The current paradigm for understanding the formation of the solar system (including the planets) is nebular theory, which is thought to be applicable to the rest of the Universe.
Question: Now that we've discovered many extra-solar planets, are there theories differing from the accretion disk theory for the formation of planetary stellar systems?
Not in terms of modern scientific theories - at least not that I am aware of, but this is outside of my expertise. I am willing to be wrong here. My point here is that if you consider the long history of proposed hypotheses of the formation of the solar system (which includes the planets) as "alternatives," then you could consider some of them in some special cases, perhaps, but this is pure speculation. Most of these historical hypotheses have been ruled out. There are issues for the contemporary nebular theory, for examples, explaining the origin of planetesimals, and explaining the discrepancy between the observed and theoretical angular momentum of the solar system.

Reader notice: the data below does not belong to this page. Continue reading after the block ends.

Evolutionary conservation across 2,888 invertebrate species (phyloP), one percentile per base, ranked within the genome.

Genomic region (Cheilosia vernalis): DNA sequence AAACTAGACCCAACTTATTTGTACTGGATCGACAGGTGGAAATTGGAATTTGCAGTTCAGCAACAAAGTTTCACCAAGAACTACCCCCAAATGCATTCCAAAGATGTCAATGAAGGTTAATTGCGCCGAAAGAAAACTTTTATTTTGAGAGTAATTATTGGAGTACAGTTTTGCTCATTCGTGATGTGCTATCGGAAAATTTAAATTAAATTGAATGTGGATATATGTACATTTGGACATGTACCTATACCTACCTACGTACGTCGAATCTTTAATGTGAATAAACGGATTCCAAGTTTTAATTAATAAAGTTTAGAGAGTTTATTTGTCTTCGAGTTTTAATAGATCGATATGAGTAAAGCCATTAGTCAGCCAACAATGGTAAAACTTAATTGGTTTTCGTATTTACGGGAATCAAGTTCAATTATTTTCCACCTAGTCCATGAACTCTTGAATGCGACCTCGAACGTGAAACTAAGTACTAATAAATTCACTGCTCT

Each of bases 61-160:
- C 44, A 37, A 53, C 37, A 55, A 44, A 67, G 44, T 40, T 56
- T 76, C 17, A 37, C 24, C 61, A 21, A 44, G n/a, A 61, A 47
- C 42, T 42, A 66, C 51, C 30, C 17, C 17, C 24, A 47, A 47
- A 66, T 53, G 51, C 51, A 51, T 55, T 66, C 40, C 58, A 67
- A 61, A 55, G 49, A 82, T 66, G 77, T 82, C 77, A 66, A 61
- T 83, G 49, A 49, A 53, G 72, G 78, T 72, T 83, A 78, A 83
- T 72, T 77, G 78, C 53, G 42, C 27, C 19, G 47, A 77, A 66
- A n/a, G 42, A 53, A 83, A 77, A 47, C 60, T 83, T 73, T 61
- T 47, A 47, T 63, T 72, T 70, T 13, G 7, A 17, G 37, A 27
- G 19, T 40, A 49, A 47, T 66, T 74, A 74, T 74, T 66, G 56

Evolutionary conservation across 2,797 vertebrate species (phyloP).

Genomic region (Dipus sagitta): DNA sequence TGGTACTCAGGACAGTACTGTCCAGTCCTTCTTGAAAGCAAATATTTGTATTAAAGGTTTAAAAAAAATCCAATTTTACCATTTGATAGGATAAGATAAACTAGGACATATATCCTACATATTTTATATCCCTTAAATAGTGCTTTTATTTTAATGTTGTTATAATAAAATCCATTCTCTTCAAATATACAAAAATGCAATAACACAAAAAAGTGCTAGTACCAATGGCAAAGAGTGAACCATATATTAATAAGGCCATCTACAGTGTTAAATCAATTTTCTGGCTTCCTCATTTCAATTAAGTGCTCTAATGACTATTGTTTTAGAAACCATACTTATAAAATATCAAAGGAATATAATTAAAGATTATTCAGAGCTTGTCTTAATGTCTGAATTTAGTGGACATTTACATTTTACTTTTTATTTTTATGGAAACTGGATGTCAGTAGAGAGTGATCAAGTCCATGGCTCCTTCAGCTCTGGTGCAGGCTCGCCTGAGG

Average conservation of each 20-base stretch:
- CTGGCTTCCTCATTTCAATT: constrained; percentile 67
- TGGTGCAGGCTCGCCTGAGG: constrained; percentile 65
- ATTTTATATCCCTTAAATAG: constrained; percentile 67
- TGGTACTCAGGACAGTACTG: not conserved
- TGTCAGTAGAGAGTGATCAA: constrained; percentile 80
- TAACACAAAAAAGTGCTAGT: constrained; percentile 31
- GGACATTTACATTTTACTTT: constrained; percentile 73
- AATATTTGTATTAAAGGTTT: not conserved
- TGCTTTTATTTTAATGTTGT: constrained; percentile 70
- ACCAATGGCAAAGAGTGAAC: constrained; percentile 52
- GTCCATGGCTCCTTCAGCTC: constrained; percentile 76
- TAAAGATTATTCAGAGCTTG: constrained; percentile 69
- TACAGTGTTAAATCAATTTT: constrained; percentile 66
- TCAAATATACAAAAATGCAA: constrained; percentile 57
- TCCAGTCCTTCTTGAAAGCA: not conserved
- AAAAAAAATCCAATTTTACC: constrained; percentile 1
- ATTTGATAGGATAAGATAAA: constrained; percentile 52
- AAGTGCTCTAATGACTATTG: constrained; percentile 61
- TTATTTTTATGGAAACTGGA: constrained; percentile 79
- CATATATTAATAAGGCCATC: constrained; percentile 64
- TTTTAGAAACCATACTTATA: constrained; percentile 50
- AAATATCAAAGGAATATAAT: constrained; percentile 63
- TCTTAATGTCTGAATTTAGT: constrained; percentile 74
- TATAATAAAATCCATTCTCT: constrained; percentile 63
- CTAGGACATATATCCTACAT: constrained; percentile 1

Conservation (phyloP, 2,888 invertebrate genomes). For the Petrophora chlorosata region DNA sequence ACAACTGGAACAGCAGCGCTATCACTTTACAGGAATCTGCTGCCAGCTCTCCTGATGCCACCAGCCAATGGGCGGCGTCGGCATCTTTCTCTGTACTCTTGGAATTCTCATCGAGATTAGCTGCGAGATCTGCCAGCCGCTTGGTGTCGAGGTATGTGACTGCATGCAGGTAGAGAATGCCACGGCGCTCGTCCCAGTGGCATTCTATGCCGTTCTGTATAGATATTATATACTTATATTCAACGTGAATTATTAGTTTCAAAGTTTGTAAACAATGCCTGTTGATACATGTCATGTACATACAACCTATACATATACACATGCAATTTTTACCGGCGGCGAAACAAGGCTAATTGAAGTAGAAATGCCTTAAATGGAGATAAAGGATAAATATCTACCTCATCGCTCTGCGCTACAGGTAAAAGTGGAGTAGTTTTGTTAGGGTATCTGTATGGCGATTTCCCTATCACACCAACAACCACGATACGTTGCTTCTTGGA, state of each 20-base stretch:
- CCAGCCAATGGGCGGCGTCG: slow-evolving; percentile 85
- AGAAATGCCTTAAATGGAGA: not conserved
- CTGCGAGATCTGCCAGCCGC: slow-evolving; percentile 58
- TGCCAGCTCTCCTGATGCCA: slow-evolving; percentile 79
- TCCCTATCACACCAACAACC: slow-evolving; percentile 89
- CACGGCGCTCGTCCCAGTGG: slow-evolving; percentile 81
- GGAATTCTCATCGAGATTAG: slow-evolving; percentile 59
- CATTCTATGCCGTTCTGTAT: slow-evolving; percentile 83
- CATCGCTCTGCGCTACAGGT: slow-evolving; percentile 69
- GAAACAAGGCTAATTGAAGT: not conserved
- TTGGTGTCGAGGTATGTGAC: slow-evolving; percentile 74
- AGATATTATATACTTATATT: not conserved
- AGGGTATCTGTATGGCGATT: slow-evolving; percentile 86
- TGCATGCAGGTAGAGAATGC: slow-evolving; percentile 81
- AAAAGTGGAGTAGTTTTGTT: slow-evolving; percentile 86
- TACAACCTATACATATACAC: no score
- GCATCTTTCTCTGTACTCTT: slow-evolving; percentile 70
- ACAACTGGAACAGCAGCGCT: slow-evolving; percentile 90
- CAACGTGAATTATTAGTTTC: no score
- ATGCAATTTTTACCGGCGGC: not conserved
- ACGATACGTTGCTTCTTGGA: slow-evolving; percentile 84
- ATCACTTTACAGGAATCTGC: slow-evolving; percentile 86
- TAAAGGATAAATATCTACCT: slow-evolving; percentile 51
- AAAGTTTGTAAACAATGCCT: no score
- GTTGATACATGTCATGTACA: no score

Regarding exoplanets, I am also not aware of any system that currently definitively challenges the nebular/accretion formation paradigm (again I could be wrong here). However, mechanisms such as disk migration are used to explain the properties of many exoplanets.